Giò Ponti, Via Randaccio, Milano, Italy, 1925

Giò Ponti, Via Randaccio, Milano, Italy, 1925

Giò Ponti, Via Randaccio, Milano, Italy, 1925 (view from google)

First designed home for his family, the villa to apartments is the result of a long professional association that bind Bridges to Emilio Lancia out, in the cultural environment in Milan headed by Giovanni Muzio and pledged to renew the architecture through the return to the measurement matrix humanist. This gives rise to the many neoclassical elements (niches, urns, entablature, timpani, indentations, newsstands and more) silhouetted in an almost ironic way on the facades, which determine the spirit of “exuberant cheerfulness decorator” found by Ferdinand Bridges and described in Reggiori, on the pages of “Architecture and Decorative Arts”, as the most direct result of intensive work by Richard Ginori. A subtle criticism that will end with the Bridges to share, remember when this and other early experiences – the villa in Garches Bouilhet (1925-1926), the house Borletti in Via San Vittore (1928) or the project for an embassy, Italian signed together Tomaso Buzzi (1926) – as “really non-existent buildings as architecture” in which “I was looking for” out of them “as a form piacenti between the forms of a certain pseudo stylistic repertoire had their pay” (1955). And also the use of the figure of the obelisk will be described as a ‘ habit ‘, ‘ imposition of a tone, a rhythm, a decision’ alien to the nature of the project (1957).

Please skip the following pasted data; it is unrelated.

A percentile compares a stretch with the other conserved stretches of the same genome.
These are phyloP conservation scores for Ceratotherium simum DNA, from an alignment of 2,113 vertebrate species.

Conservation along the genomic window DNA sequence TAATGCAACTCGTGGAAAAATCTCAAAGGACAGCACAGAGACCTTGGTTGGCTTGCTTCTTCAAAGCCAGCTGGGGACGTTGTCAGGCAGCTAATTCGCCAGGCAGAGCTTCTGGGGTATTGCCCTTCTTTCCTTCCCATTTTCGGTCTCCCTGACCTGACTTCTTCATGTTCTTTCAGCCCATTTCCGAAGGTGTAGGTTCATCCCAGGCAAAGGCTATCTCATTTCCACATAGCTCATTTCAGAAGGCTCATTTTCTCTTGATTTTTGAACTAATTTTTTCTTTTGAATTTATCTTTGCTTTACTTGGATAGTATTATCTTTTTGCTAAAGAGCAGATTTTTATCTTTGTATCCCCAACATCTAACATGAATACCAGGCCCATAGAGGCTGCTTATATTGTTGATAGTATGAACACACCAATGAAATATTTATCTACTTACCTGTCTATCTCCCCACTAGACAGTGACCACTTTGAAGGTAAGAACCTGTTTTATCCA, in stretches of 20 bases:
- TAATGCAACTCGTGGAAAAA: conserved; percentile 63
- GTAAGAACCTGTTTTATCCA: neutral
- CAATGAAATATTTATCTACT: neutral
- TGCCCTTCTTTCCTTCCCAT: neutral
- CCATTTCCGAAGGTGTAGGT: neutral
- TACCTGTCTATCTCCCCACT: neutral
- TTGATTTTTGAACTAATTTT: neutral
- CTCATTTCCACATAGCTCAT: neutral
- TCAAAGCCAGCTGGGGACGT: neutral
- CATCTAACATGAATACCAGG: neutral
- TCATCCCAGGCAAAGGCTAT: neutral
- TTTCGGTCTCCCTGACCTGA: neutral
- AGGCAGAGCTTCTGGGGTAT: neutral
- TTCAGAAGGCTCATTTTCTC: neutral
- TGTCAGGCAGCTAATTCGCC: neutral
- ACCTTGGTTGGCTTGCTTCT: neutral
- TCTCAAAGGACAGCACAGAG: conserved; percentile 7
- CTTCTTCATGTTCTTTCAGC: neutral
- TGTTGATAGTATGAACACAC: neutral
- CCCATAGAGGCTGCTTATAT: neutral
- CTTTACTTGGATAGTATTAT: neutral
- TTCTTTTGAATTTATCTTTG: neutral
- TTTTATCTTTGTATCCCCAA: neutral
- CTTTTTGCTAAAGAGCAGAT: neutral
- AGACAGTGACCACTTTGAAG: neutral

Isolated – as required by an agreement with the Société Anonyme Cottages Canova, which owns the land – inside a trapezoidal lot, the building developed on four out Plans on earth has an oval floor plan dominated the antechamber, which overlooks the scale of distribution of various accommodations, deliberately exaggerated in its proportions with the rest of the plant. Living room and dining room, separated only by large sliding doors, anticipate the total fusion of the two environments – which will take place only in the homes of Via De Togni (1931-1936) – while the curved element returns with the concavity of the front entrance, along with decorative elements contributing to trick the eye into the reading of its true dimensions.



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Reviewed by:

Alexandra Niedermayr, Alexandre Maurel, Martin Charachon, Sonja Schneider (March 2017)